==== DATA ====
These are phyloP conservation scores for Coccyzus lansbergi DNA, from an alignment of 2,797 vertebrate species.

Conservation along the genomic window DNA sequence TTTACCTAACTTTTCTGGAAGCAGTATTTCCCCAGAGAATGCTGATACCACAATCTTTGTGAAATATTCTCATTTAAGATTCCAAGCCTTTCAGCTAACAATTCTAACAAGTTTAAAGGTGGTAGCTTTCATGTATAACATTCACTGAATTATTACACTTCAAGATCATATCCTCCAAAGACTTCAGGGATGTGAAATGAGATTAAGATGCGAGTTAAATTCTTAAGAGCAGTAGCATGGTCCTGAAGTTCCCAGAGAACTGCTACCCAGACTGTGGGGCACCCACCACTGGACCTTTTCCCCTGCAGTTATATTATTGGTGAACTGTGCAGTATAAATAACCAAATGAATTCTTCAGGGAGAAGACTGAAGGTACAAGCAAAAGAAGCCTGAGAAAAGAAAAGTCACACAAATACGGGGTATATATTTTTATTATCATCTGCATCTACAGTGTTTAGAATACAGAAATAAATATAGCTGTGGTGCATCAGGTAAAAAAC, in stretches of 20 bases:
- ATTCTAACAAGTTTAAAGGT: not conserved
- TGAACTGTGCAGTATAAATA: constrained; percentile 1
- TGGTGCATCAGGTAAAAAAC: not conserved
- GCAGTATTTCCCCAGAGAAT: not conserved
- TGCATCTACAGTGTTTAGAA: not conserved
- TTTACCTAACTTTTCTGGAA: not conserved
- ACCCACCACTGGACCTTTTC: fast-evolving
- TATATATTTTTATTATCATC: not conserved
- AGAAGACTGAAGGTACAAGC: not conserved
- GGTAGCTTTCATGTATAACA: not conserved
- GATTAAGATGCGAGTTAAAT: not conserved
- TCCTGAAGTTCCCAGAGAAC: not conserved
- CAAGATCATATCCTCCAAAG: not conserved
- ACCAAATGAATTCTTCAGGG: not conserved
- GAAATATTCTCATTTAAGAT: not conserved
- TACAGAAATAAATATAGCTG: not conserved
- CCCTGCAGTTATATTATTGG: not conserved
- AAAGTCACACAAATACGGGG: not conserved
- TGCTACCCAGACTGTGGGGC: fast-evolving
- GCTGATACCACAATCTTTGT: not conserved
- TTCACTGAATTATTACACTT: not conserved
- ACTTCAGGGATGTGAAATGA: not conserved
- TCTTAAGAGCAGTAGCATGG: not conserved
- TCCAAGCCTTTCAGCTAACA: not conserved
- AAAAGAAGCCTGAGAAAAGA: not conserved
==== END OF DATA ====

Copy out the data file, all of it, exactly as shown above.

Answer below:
These are phyloP conservation scores for Coccyzus lansbergi DNA, from an alignment of 2,797 vertebrate species.

Conservation along the genomic window DNA sequence TTTACCTAACTTTTCTGGAAGCAGTATTTCCCCAGAGAATGCTGATACCACAATCTTTGTGAAATATTCTCATTTAAGATTCCAAGCCTTTCAGCTAACAATTCTAACAAGTTTAAAGGTGGTAGCTTTCATGTATAACATTCACTGAATTATTACACTTCAAGATCATATCCTCCAAAGACTTCAGGGATGTGAAATGAGATTAAGATGCGAGTTAAATTCTTAAGAGCAGTAGCATGGTCCTGAAGTTCCCAGAGAACTGCTACCCAGACTGTGGGGCACCCACCACTGGACCTTTTCCCCTGCAGTTATATTATTGGTGAACTGTGCAGTATAAATAACCAAATGAATTCTTCAGGGAGAAGACTGAAGGTACAAGCAAAAGAAGCCTGAGAAAAGAAAAGTCACACAAATACGGGGTATATATTTTTATTATCATCTGCATCTACAGTGTTTAGAATACAGAAATAAATATAGCTGTGGTGCATCAGGTAAAAAAC, in stretches of 20 bases:
- ATTCTAACAAGTTTAAAGGT: not conserved
- TGAACTGTGCAGTATAAATA: constrained; percentile 1
- TGGTGCATCAGGTAAAAAAC: not conserved
- GCAGTATTTCCCCAGAGAAT: not conserved
- TGCATCTACAGTGTTTAGAA: not conserved
- TTTACCTAACTTTTCTGGAA: not conserved
- ACCCACCACTGGACCTTTTC: fast-evolving
- TATATATTTTTATTATCATC: not conserved
- AGAAGACTGAAGGTACAAGC: not conserved
- GGTAGCTTTCATGTATAACA: not conserved
- GATTAAGATGCGAGTTAAAT: not conserved
- TCCTGAAGTTCCCAGAGAAC: not conserved
- CAAGATCATATCCTCCAAAG: not conserved
- ACCAAATGAATTCTTCAGGG: not conserved
- GAAATATTCTCATTTAAGAT: not conserved
- TACAGAAATAAATATAGCTG: not conserved
- CCCTGCAGTTATATTATTGG: not conserved
- AAAGTCACACAAATACGGGG: not conserved
- TGCTACCCAGACTGTGGGGC: fast-evolving
- GCTGATACCACAATCTTTGT: not conserved
- TTCACTGAATTATTACACTT: not conserved
- ACTTCAGGGATGTGAAATGA: not conserved
- TCTTAAGAGCAGTAGCATGG: not conserved
- TCCAAGCCTTTCAGCTAACA: not conserved
- AAAAGAAGCCTGAGAAAAGA: not conserved